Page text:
8. 8. LIMIT COLLOQUIALISMS SUBOPTIMAL IMPRESSION PREFERRED DICTATION Clinical history: 2 y/o M with Impression: difficulty stooling Constellation of findings Findings: indicative of Currarino triad. There is a presacral cystic mass contiguous with the thecal sac. There is hypoplasia of the “Clinically correlate” sacrum and coccyx. A • Commonly used radiologist significant amount of stool is phrase seen in the rectum secondary • Does not add value to report to anal stenosis (not shown). • Clinicians satirize this Impression: expression Presacral cystic mass, skeletal • Does NOT save you from the anomalies, constipation. court room Clinically correlate. SUBOPTIMAL IMPRESSION Findings: There is a dissection flap extending from the ascending aorta across the aortic root and into the subvalvular left ventricular outflow tract (LVOT). There is a subtle dissection in the left main coronary artery ostium. Impression: Aortic dissection extending to the LVOT and left main coronary artery. If clinically indicated, MRI is recommended.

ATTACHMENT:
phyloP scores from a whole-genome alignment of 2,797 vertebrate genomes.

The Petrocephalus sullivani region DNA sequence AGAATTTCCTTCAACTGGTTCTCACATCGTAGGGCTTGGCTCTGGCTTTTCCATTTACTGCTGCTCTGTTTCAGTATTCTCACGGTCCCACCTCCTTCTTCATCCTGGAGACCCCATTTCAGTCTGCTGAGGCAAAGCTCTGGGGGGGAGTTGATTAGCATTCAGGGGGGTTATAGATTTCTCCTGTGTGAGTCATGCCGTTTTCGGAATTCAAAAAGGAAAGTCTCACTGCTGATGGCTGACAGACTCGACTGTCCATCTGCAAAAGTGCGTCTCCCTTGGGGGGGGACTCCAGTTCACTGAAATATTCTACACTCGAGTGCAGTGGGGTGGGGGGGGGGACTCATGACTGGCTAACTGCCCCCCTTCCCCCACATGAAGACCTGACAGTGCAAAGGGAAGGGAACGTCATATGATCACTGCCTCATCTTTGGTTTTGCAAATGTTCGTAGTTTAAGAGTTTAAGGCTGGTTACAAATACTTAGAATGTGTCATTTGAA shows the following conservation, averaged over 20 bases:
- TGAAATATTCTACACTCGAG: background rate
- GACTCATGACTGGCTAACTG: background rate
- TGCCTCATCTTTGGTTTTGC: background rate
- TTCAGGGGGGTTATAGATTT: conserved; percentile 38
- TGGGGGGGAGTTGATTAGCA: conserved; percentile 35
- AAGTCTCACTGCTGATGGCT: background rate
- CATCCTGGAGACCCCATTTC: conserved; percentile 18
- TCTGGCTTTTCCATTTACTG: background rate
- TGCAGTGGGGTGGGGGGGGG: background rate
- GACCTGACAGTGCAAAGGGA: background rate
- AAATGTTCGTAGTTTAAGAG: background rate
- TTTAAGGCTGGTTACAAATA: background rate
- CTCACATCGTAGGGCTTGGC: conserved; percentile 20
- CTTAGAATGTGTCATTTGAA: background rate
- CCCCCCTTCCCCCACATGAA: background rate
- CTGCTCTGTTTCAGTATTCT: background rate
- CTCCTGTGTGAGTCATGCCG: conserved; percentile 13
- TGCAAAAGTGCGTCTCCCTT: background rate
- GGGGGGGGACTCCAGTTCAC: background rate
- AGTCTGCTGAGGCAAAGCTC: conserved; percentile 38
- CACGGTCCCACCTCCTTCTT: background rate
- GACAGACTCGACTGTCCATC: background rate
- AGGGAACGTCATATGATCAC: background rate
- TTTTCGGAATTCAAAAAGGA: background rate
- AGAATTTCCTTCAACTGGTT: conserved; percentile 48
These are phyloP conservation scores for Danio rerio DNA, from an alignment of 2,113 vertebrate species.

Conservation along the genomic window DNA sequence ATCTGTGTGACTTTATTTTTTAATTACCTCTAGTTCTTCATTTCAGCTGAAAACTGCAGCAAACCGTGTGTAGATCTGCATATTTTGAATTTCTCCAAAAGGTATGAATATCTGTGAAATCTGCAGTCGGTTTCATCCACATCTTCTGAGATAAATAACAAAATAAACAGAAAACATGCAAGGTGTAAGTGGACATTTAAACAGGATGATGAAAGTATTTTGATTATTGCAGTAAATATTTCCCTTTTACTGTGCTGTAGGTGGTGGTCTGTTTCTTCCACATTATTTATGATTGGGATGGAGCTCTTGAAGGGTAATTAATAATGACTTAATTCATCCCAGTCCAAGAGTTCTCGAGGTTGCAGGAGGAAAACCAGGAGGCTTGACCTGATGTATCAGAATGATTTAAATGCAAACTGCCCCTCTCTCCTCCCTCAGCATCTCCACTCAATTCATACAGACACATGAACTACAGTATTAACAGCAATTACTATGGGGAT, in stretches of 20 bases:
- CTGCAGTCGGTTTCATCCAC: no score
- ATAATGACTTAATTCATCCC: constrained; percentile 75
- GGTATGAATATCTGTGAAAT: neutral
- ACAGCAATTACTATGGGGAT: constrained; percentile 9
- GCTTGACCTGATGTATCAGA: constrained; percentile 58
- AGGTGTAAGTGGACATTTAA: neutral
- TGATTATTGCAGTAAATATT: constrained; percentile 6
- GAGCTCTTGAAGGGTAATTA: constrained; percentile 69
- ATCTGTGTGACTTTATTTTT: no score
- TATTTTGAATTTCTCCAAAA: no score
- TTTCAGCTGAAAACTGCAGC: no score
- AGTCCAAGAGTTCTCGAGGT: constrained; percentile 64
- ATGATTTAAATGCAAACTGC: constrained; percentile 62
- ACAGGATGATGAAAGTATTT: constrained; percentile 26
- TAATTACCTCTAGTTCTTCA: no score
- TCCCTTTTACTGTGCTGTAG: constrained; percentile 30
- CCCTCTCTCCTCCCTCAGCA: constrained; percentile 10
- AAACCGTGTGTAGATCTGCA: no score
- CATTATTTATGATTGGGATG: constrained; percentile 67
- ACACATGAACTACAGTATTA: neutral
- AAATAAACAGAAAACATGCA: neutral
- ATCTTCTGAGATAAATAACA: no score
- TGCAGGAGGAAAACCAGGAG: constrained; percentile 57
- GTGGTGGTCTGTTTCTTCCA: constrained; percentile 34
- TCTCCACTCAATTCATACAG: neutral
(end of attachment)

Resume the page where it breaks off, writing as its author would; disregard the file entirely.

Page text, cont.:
9. 9. LIMIT COLLOQUIALISMS (Cont.)“If clinically indicated”• Before reporting this vague phrase, ask yourself what it means to you if youwere the clinician?• Clinicians may sometimes feel obligated to get additional imaging despite “ifclinically indicated”• Think about the implications of this statement before mentioning it (delayingcare [as in this case], clinician’s responsibility, cost, radiation, patient anxiety &stress)• While there are cases this statement may be said, consider clinical context &determine if relevant first• If radiologists want to be accepted as clinical colleagues, we must takeownership--this is our patient too! Do not rest everything on the clinician.